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StrangeDays said:avon b7 said:StrangeDays said:zoetmb said:DuhSesame said:ericthehalfbee said:DuhSesame said:Where’s the “no one needs 32GB of RAM” crowd?
Clearly Apple thinks the customers need it...........
The market demanded it, Apple listened.
Or is it because Apple wouldn’t design a custom controller (which they do constantly and do a wonderful job at it) and make the computer a little thicker, boosting the whr rating of the battery?
Or just put the DDR4 in there with a little bigger battery. Sure it’s a compromise, that’s engineering.
Sure, it’s Intel’s screw up but it can easily be designed out.
You're right - engineering is always a compromise.
Apples compromise was to limit the RAM to 16GB and not have to put up with the additional battery drain or expense of designing a custom controller when a new Intel processor would soon support 32GB anyway. Who's to say which compromise is better?
have you listen everything that I said?
But then, if you just wanna blaming on thiness for blaming on thiness, go ahead.
But using Apple's current design, they can force users to have to buy a new Mac every few years. Apple was supposed to be better than this.
Whatever they do, your conclusion is condescending. Speed and performance are entirely relative. Yesterday, Apple's fastest laptop option was 'X'. Today it is 'Y' and up to 70% faster. Yesterday they were were selling three year old hardware that didn't have the fastest performance. Clearly there is a proportion of Apple users who are willing to sacrifice speed and performance.
No wonder Tim Cook falls in staff ranking as under his “leadership” Apple has for all practical purposes
• Gutted the Mac Pro product line
• Gutted the Mac mini product line
• Gutted the Displays product line
• Gutted the Networking peripherals product line
• Gutted macOS server
• Crippled iWorks to the extent the 09 version still have more features
• Handled the MacBook Pro product mix particularly bad in terms of performance vs thinness.
• Increased the pressure on staff to deliver yearly major releases of not one operating system like under Steve Jobs, but now 4. This has both lead to an increase in issues and reduced quality, but it also draining on the developer community where particularly Indie developers with limited resources struggle to keep up.
It must be very discouraging to for long term staff to see the very foundation the company was built on, being decimated in this manner. It is also not a very encouraging picture for long term customers.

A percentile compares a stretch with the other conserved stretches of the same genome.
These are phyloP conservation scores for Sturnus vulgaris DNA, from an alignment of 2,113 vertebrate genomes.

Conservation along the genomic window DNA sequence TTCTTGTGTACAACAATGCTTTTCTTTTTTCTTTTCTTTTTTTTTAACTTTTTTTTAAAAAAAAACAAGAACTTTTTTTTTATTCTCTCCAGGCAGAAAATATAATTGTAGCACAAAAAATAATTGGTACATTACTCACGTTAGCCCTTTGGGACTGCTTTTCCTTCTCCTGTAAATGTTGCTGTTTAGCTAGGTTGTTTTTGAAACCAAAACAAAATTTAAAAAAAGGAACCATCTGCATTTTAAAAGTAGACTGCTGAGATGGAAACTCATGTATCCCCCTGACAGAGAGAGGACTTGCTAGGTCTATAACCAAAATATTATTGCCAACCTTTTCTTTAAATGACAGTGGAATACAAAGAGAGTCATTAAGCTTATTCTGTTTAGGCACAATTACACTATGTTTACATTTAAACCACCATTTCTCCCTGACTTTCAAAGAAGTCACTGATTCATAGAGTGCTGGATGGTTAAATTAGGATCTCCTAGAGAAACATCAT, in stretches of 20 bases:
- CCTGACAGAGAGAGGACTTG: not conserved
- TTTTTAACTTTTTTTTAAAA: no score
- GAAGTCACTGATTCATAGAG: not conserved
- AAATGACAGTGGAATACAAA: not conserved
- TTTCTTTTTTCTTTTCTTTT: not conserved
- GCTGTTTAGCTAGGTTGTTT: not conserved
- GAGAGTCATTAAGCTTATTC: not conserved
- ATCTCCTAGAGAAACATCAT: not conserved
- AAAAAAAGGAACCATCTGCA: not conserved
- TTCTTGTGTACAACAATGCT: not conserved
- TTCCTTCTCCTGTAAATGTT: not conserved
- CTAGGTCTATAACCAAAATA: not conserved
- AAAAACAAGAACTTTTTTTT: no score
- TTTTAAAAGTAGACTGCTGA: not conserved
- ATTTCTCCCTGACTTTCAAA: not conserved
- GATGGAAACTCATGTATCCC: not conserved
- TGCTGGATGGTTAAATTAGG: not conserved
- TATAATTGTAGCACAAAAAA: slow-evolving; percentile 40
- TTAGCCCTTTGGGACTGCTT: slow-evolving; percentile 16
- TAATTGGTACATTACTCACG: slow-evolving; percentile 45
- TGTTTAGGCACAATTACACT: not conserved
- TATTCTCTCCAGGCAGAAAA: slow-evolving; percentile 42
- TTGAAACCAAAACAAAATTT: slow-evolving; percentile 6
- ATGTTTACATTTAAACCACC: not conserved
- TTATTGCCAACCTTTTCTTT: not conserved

At the same time he and the company is spending a lot of time virtue signaling climate change, GLBT, internal US politics and this fantastic building they are working so hard on.
Particularly the consequence of the virtue signaling can be draining on staff both because staff may not necessarily at the personal level subscribe to the views of Tim Cook, yet they are being put in a position to defend them on behalf of the company.
For international staff company virtue signaling may be even more draining because the employee could work in a country that largely have resolved these issues up to decades ago, or they are completely taboo at the other end of the scale. They also can make the company seem fruity and less serious in the eyes of many customers and potential customers. Yet the employee is forced to front the official company profile.
mavemufc said:Maybe just me but I’d imagine people who now have one of these phones without the jack have already went wireless.
TurboPGT said:larrya said:thewhitefalcon said:blastdoor said:This sure does have the stink of plausibility on it.
It sure does seem that Apple is creating a significant marketing challenge for themselves.
1. When I'm out and about, I'll either be using the included Lightning EarPods, or a set of Bluetooth earbuds (maybe Apple's AirPods if they come to fruition).
2. When I'm at home, and serious about listening to music, I'll use my Phillips Fidelio Lightning headphones that I've already had for a year, because I care about high quality music and being able to listen to it on my iPhone, something you simply can't get out of the 3.5mm port.
3. If I really wanted to connect a crappy old pair of analog headphones, I'll have the Adapter.
Just like every legacy technology in my house, there is an adapter to connect it to a more modern device.
I guess the vocal minority that is so indignant over this issue hasn't come to accept/realize that their analog headphones are actually antiquated, crappy tech, that has been replaced.
Dude, read your use case and guess how many people do things this way. In this case you are the vocal minority, literarily.
You get way more precise sound from a pair of $300 hi-fi analog headphones connected to the DAC inside your phone or computer than combining those two parts in one product. Lightning headphones are just analog headphones with a cheap microDAC/amp combo chip attached to their cable. What really matters now is that some people are willing to pay $300 for a $150 package. That's why all consumer headphone companies are so happy with the decisions made by who's also the largest headphone company in the world.
rogifan_new said:mac_128 said:Ha -- so the rumor is no major substantive upgrade, AND the customer still has to replace all of their accessories? Even my SE can use all of my 5s accessories.
jmgregory1 said:techguy911 said:Looking forward to the future when instead of all wired headphones having the same standardized jack that works in all audio devices, we now have segregated wired headphones that have different connectors that only work in their respective ecosystems /s